Detection of THC in Oral Fluid: The Bane of a Toxicologist’s Existence

Jill Yeakel
Lehigh Valley Toxicology
MSACL 2017 Oral Presentation

Introduction

It is critical that samples collected in a clinical setting meet the requirments for compliance or drug monitoring. Urine samples can be difficult to obtain in patients with medical conditions, elderly, and drug addicts. Urine samples have a long detection window but require large measurable volume and are easily adulturated. While Oral Fluids, have a shorter detection window, the sample is easily collected with minimal invasion of privacy and the collection can be observed making it difficult to adulturate. This shorter window with Oral Fluids, in most cases allows for confirmation of recent ingestion, active drug versus metabolites.

Method

Several factors were considered when developing and optimizing this method.

  • Factors affecting analyte detection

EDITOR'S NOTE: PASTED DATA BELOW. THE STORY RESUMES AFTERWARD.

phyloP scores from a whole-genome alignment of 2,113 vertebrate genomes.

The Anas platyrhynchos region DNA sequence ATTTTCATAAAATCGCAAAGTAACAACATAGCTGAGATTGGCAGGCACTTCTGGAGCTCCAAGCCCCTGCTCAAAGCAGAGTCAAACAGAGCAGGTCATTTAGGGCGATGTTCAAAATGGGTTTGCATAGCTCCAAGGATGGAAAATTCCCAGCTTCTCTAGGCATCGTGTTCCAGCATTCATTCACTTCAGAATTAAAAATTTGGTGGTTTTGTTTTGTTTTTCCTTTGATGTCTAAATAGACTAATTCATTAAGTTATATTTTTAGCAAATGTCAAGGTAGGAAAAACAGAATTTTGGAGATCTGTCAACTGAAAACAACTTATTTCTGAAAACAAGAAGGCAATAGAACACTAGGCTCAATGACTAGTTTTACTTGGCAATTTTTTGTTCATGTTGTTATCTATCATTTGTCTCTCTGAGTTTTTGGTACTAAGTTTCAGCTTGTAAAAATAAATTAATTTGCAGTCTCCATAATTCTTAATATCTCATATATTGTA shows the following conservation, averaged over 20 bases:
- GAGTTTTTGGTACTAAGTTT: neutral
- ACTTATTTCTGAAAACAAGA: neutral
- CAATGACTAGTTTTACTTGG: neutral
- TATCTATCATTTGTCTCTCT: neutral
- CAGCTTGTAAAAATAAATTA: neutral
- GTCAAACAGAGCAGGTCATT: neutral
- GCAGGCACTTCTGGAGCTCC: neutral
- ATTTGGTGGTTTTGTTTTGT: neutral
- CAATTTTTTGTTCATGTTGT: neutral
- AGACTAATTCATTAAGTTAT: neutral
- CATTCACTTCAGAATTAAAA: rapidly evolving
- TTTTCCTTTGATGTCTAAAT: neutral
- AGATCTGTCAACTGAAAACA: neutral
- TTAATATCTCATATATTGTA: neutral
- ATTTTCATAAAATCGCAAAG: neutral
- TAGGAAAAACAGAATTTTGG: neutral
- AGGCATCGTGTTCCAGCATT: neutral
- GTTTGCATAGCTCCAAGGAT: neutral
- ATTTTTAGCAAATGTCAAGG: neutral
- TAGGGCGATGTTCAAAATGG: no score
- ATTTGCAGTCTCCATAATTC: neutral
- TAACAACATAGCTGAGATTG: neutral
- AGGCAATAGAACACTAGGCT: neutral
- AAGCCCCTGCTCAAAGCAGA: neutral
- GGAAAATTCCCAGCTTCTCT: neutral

• Pharmacokinetics
  • Oral Fluid has a pH range ~5.6-8
  • Analyte properties – lipophilicity, pKa, protein binding

In Table 1 are the analytes/drugs choosen to be included in this panel because they are lipid soluble, unionized and unbound. We will focus on the detection of THC and what was needed to achieve good recovery and reproducibility including sample preparation, column choice, and Mass Spec settings.

Table.1The following drugs to be included in this Oral Fluid Panel
6-AcetylmorphineFentanylNorsertraline
7-AminoclonazepamFluoxetineNortriptyline
α-HydroxyalprazolamHydrocodoneNorvenlafaxine
AlprazolamHydromorphoneOxazepam
AmitriptylineLorazepamOxycodone
Amphetamine1-(3-Chlorophenyl)piperazineOxymorphone
BenzoylecgonineMDMAPhencyclidine (PCP)
BuprenorphineMeprobamateSertraline
CarisoprodolMethadoneTapentadol
CitalopramMethamphetamineTemazepam
CocaineMorphine∆9-Tetrahydrocannabinol (THC)
CodeineNorbuprenorphineTramadol
ClonazepamNordiazepamTrazodone
CyclobenzaprineNorfentanylVenlafaxine
DiazepamNorfluoxetine

Sample Preparation Optimization

Three methods for sample preparation were evaluated, 2 different Solid Phase Extraction (SPE) Cartridges and the eXtreme|FV®, 0.2µm PVDF, p/n 85531.

SPE #1

Prepare Sample

  1. Add 100 µL oral fluid specimen
  2. Add 20 µL internal standard and let sit 10 min
  3. Add 300 µL acetic acid
  4. Vortex
  5. Adjust pH to 4.0 +/- 0.5Condition column
  6. 500 µL Methanol
  7. 500 µL DI H2O
  8. Apply sample to SPE #1 columnWash
  9. 500 µL 2% formic acid
  10. Dry thoroughly for 5 minElution
  11. 500 µL methanol:acetonitrile (5% acetic acid)